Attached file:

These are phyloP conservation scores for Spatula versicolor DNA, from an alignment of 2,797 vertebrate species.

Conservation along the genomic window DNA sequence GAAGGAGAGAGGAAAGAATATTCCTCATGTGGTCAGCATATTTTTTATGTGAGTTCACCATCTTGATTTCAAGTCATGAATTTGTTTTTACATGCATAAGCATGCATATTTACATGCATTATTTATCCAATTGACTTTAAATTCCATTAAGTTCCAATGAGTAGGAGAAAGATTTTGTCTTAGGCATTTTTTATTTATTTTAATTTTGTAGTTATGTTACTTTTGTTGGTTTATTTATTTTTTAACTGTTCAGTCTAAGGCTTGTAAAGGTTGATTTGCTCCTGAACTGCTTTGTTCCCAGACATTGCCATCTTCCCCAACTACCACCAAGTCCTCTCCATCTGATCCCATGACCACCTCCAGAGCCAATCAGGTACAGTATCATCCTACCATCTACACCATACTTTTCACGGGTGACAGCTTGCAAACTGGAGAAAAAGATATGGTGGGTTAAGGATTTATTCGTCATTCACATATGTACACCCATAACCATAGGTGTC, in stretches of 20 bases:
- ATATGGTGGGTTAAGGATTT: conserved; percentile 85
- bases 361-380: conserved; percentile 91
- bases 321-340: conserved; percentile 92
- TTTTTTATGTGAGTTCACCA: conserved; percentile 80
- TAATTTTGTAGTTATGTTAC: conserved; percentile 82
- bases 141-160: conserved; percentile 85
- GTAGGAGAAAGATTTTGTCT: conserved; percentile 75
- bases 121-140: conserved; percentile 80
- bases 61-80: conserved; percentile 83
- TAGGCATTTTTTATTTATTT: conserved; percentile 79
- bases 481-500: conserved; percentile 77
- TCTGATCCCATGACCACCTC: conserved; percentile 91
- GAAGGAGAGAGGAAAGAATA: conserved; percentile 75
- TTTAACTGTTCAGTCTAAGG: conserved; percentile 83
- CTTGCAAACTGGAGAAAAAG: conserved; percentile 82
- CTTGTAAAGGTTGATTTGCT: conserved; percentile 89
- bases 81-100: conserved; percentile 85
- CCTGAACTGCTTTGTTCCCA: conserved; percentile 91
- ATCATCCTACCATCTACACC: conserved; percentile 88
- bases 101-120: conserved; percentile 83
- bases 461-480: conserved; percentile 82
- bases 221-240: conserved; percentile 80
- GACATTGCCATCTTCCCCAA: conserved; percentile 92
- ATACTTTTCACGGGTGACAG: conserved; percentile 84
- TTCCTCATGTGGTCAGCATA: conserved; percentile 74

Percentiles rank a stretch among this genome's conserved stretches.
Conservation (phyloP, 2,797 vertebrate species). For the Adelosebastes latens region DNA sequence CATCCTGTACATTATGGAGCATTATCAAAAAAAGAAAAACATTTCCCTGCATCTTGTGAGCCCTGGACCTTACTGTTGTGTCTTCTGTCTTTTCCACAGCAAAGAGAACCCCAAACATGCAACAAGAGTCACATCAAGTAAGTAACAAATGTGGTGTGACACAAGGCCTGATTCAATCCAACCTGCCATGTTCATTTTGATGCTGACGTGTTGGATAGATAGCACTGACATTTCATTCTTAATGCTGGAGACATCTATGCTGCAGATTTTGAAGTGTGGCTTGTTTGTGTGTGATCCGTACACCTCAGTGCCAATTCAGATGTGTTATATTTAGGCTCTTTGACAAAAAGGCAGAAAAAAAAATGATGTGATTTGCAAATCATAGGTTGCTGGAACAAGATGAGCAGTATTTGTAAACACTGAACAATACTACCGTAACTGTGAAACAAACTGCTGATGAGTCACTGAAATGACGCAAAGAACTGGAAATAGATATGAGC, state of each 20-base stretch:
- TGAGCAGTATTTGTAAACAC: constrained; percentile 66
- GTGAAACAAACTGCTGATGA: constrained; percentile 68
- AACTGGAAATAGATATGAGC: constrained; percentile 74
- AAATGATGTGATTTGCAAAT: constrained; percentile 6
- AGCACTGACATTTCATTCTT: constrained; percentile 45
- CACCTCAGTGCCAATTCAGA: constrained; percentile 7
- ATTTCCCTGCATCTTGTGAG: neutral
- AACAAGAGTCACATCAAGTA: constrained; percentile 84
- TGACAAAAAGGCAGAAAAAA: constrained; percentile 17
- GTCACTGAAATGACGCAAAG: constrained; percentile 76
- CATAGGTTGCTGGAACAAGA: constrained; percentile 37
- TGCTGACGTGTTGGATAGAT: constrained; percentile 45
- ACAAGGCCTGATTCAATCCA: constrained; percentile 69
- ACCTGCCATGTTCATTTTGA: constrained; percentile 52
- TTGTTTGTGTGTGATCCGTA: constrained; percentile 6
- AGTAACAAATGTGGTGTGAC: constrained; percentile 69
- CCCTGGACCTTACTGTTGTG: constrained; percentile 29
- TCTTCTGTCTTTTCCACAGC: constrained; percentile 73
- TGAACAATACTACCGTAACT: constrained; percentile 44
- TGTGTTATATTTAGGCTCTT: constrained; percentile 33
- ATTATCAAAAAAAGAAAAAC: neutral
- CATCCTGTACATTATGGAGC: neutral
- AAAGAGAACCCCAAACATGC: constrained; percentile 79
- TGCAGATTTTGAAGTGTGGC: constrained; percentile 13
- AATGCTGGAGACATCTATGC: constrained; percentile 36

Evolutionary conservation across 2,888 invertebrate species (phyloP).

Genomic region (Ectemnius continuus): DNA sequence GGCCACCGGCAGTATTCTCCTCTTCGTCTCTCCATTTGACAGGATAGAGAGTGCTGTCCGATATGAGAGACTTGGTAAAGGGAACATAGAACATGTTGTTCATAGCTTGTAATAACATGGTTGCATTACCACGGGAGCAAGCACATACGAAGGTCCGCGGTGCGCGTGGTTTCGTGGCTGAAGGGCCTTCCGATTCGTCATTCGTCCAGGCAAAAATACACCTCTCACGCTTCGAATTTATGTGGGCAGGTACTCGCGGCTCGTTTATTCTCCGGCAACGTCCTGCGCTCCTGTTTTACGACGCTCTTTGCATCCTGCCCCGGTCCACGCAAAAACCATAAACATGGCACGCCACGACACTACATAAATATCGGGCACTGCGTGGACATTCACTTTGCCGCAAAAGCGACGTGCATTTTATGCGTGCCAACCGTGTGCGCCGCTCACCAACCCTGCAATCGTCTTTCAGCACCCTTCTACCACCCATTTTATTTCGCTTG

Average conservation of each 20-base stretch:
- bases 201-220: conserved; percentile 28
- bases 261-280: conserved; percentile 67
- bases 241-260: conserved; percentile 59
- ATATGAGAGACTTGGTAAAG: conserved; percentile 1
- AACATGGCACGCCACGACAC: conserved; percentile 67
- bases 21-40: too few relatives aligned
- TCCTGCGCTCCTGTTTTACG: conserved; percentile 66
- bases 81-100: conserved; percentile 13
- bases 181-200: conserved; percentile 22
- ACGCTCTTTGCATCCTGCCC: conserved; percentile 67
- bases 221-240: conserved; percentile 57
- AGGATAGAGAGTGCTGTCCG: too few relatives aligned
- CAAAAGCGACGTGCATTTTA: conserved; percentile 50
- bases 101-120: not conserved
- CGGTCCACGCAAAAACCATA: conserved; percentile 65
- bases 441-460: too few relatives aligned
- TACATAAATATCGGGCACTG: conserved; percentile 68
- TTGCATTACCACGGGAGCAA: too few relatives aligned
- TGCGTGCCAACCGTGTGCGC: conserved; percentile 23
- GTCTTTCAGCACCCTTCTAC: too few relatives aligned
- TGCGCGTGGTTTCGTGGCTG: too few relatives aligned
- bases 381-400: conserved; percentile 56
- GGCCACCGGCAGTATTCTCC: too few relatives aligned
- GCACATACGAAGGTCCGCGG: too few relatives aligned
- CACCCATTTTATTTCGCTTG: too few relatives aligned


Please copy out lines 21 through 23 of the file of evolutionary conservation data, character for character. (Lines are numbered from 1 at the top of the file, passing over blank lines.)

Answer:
- ATCATCCTACCATCTACACC: conserved; percentile 88
- bases 101-120: conserved; percentile 83
- bases 461-480: conserved; percentile 82